On June 16, 2014, members of Islamic State rolled into Tal Afar in northern Iraq.
The city of 200,000 is divided along sectarian lines of Shi’ite and Sunni Muslims and many of its residents were from the Turkmen minority. Sunnis welcomed ISIS with celebratory gunfire, while Shi’ites fled for their lives. Thousands of them walked on dusty roads, their belongings on pickup trucks, passing through nearby Yazidi villages and the town of Sinjar.
Nadia Murad, from the village of Kocho near Sinjar, recalls that the sight of the fleeing Shi’ites frightened people. “We heard that Shi’ites had been killed in Tal Afar.” ISIS was broadcasting videos of its mass executions of 1,700 Shi’ite Iraqi cadets at Camp Speicher on June 12.
UN Human Rights chief Navi Pillay said that the “systematic series of executions almost certainly amounted to war crimes.” Yet little was done to protect the Yazidis from what came two months later on August 3 when ISIS attacked the district of Sinjar, overrunning Yazidi villages and beginning its campaign of executions and mass abduction of women and children. 400,000 Yazidis fled, but thousands were systematically murdered and more than 5,000 women sold into slavery.
One of those who escaped and survived was Murad.
“So far we haven’t thought about our life and future. We don’t know what is happening, a lot of family members are still captive,” she says.
A week ago she found out her niece was killed and she wears black today in mourning.
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“My sister-in-law and nephew were abducted by ISIS, they might tell us any minute that your relative was killed or bombed,” she says in an interview.
Murad came to Israel with support from the NGO IsraAID to discuss the genocide to discuss the genocide. For two years she has been speaking out about the genocide and victims of ISIS. On June 1 she returned to her former village after it was liberated by members of the Popular Mobilization Units, a mostly Shi’ite paramilitary force of the Iraqi government.
“It was my dream the last three years to go back and see that village.” What she found was destruction. Half the houses were blown up, furniture stolen or burned and emptiness. “We knew that a lot of men were killed there and thrown in [mass graves].” Walking through the rubble, she had to be careful of explosives and mines that ISIS often leaves behind to kill people.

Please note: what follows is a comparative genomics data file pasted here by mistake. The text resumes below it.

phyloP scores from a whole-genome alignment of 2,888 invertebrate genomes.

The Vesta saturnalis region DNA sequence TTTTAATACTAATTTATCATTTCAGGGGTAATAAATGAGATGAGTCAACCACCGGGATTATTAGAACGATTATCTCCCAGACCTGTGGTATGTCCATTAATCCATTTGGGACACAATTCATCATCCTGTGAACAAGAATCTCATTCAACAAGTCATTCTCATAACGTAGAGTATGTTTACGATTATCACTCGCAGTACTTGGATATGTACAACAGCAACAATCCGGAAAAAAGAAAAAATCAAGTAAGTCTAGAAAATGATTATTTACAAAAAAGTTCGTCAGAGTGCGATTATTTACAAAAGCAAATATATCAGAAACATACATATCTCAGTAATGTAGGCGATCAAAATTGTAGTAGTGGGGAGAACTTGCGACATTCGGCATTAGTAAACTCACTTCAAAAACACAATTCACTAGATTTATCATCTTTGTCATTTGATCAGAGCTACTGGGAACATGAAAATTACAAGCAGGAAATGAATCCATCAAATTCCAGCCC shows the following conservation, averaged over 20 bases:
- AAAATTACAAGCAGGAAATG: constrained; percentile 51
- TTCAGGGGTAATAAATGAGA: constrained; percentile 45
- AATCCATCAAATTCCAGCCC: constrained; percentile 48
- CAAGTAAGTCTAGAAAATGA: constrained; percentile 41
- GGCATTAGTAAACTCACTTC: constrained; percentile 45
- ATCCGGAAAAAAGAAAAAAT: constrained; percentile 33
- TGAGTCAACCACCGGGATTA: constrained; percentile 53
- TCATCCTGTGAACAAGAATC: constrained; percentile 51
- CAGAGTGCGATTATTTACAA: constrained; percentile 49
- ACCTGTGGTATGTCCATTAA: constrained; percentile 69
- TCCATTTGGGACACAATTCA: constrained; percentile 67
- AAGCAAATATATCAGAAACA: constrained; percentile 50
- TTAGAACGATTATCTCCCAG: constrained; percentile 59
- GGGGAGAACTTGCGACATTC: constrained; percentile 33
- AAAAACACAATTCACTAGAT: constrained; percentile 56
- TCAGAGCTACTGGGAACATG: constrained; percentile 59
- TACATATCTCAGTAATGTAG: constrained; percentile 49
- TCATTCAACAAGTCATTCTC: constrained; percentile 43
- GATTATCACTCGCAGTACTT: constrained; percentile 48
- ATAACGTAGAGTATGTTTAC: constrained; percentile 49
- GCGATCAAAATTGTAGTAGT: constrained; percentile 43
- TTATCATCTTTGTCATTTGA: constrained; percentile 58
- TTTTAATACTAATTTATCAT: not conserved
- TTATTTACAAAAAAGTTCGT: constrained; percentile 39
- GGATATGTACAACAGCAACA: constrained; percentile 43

With hundreds of thousands Yazidis living in displaced person’s camps, she says that they face the decision to migrate and leave Iraq or try to return to their destroyed communities, haunted by scenes of genocide and disappeared loved ones. “We are hoping for justice for them and infrastructure.
The main thing is not just being compensated, the main thing is trust. The government authority needs to gain their trust.”
One hurdle Yazidis face is that areas they lived in are now controlled by three different forces, the Kurdish Peshmerga, PKK-aligned groups, and the Shi’ite PMU.
These groups do not have good relations. In March members of the PKK and Sinjar Resistance Units clashed with a group of Rojava Peshmerga who are deployed north of Sinjar mountain.
In April Turkish airstrikes targeted Kurds in Sinjar because Turkey opposes the PKK which it views as a terrorist group. In May as the PMU liberated Yazidi villages such as Tal Qasab, Tal Banat and Kocho from ISIS, some Yazidis joined a PMU-affiliated unit. Thousands of other Yazidis serve alongside Kurdish Peshmerga.
But the end result is a continuing lack of security in the area and difficulty for people to return. Current political struggles, such as Iraqi government opposition to a Kurdish independence referendum, also could lead to disputes over areas such as Sinjar. All this means lack of priority put on bringing ISIS members who committed genocide in 2014 to justice.
“Starting with the mass graves, there are 44 mass graves and one hundred percent [of the victims in them] are Yazidi victims and we are trying to tell the world that these mass graves need to be documented with forensics before evidence is lost.” She says nothing has been done by the international community to collect evidence.
“In terms of the international criminal court, we talked to many countries about bringing ISIS to justice but to be honest, more than 6,000 Yazidis have been killed and [others] abducted and victimized, we haven’t seen even a single case by those members of the ICC brought to justice.” Not one single case. “Not one ISIS member brought to justice for committing crimes against Yazidis.”
In August 2016, Iraq executed 36 ISIS members for their role in the Camp Speicher massacre. But the Yazidis are still waiting.
The genocide is ongoing as well. “Last estimate two months ago is that there are 2,500-3,200 people still captive by ISIS,” she says. Murad says that up to 1,000 Yazidis might be held by ISIS in Tal Afar, which has not been liberated.
In Raqqa there are Yazidi boys who were brainwashed and trained by ISIS to fight.
She also tells the story of Yazidi girls who fled during the battle of Mosul and were shot down by ISIS snipers.
“One girl told me that 10 girls were trying to run away and were instantly killed by ISIS.”
Murad thinks international courts can bring justice and shed light on ISIS ideology.
“It is not just my dream to bring them to justice, it is the dream of all Yazidis.”
Thousands of ISIS members came from all over the world, and a trial showing them as the criminals they are would kill their ideology, she says.
“They could tell of the crimes they have committed and people who wanted to join would change their minds.”
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